Wednesday, November 11, 2009

Three Minutes

The flow of cars has been pulsing to the colours of the traffic lights; hypnotising me as I watch and sip my coffee and daydream. The lights turn to red again, and the cars slow, then stop. They'll need to wait exactly three minutes; I've timed it. The man in the first car turns towards me, and I look straight into his eyes. He is alone in the car. There is unflinching anger in his eyes. It breaks the spell of the traffic, and casts a new one over me.

I don't recognise the man, though he obviously remembers me, and has rekindled his grudge in an instant. His face is vaguely familiar. I should know him, but time has been severe to both his face and my memory. He looks to be about my own age: mid fifties. He wears his grey hair long at the back, almost to his shoulders. His sideburns come down well below his ears, and flare forwards onto his cheeks. His black-banded white panama hat, his long-sleeved black shirt and his hair are the style of a man lingering in the seventies.

He continues to stare into my eyes. He has one hand flopped on top of the steering wheel, and his other arm poking out of the open window, resting on the door frame.

It is the car that triggers my memory. In an instant I remember both car and man. Neil was driving the same tan Kingswood when I last saw him, about fifteen years ago. He had had that same look of loathing on his face then too. I don't know why I didn't recognise him sooner.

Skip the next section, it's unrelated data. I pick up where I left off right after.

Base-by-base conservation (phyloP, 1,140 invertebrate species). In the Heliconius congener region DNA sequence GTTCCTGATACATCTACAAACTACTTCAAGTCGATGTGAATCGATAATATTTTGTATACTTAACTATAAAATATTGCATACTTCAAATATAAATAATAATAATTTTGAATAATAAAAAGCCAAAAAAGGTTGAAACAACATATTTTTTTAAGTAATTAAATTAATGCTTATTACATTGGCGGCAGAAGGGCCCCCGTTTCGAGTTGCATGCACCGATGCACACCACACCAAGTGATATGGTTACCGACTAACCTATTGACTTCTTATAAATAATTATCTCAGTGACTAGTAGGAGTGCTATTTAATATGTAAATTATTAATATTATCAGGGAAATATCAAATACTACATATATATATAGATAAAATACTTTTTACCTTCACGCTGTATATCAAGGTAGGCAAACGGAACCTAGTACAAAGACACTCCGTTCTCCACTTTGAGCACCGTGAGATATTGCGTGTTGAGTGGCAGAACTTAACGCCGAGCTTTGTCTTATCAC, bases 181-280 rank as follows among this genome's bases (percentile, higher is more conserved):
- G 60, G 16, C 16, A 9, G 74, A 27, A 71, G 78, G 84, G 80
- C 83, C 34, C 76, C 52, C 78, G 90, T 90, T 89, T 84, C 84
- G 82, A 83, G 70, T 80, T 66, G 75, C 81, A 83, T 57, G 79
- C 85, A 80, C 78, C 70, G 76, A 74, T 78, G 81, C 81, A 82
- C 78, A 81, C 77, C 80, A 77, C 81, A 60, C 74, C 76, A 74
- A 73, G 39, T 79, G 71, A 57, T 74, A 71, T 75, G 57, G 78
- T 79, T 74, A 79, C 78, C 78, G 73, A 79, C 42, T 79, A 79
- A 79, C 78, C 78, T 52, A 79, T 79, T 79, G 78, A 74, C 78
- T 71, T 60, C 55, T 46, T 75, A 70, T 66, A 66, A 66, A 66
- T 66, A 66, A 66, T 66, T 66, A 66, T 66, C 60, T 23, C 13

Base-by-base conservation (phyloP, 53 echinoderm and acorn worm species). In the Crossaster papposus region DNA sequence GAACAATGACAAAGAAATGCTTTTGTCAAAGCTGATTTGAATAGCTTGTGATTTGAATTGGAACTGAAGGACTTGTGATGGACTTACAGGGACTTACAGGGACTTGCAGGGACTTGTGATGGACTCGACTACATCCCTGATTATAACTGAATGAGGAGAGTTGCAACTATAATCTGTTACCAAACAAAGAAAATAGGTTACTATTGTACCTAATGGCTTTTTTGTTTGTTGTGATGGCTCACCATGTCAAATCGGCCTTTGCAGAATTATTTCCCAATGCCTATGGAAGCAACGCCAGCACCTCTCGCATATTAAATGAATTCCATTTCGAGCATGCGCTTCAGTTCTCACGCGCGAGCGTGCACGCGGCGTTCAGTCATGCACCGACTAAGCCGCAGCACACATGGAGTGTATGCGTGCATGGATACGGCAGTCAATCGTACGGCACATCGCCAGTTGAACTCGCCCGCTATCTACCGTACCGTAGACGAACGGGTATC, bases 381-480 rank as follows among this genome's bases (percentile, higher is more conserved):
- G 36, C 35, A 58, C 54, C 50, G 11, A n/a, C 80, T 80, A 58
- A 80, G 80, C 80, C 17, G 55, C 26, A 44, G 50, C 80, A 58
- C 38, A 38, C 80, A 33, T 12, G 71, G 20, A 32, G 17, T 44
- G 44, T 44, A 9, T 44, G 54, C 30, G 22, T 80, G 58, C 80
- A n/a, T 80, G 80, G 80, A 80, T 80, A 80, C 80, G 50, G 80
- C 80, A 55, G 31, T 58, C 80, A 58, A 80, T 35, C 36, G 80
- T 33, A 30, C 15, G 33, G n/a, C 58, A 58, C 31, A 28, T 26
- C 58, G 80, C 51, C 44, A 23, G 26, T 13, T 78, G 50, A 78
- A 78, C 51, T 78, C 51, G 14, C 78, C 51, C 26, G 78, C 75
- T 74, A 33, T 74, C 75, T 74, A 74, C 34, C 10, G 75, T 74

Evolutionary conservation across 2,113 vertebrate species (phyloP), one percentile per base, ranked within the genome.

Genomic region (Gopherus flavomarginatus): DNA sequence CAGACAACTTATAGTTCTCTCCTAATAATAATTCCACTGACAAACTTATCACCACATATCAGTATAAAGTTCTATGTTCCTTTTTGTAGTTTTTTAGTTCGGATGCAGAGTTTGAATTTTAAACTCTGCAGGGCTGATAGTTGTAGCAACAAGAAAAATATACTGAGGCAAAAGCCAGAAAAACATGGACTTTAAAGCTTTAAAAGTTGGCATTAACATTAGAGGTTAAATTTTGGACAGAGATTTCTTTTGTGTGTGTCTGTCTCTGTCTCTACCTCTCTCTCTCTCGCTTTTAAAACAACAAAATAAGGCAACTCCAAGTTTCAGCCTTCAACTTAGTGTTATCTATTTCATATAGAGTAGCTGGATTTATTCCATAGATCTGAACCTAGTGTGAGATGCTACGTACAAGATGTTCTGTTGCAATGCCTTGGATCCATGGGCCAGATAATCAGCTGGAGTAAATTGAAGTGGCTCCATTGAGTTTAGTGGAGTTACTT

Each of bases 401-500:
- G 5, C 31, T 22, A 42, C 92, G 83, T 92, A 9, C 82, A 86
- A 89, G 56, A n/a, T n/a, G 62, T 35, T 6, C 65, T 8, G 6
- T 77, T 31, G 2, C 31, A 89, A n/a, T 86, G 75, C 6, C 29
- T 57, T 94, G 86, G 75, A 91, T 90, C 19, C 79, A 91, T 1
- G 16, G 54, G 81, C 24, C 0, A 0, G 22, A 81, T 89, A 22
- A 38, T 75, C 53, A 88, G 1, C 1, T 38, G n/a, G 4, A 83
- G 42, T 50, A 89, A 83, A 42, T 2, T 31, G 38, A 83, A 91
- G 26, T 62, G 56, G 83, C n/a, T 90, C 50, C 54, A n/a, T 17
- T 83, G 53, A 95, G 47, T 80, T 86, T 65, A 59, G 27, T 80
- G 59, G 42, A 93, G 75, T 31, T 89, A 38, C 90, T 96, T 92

I feel guilt return with the memories. Neil was devastated when his wife Sarah left him. What made him angry, was that she and I became an item. He and Sarah had been divorced long enough before that happened. Long enough, I thought. He didn't see it that way.

I tried to reason with him at the time, and begged him to accept us, and what we had: for Sarah's sake. Instead, he chose to keep his grudge and lose two friends. I think he was just too proud to let Sarah find happiness with someone else; especially his mate. It was the usual love triangle story, I suppose. Things were said in the heat of the moment, threats were made, and eventually restraining orders kept us apart.

I keep looking into those sad green eyes. I hope that my own eyes show that I'm sorry for the hurt I caused him.

The light turns to green. Neil nods at me, once, then turns forwards, and drives away. I shake my head, and feel goose bumps down my neck. Maybe next time I'll get him a cup of coffee, and we'll talk; maybe.

2 comments:

Angel Zapata said...

I'd stick within the parameters of the restraining order and resist the impulse. He probably has a gun in the glove box. Interesting slice of life.

Bernard S. Jansen said...

Thanks for the comment, Angel. It's funny, but when writing this, I don't remember consciously considering the "risk" to the first-person character of making contact. That said, it must have been in the back of my mind: the hesitant way I end with "maybe".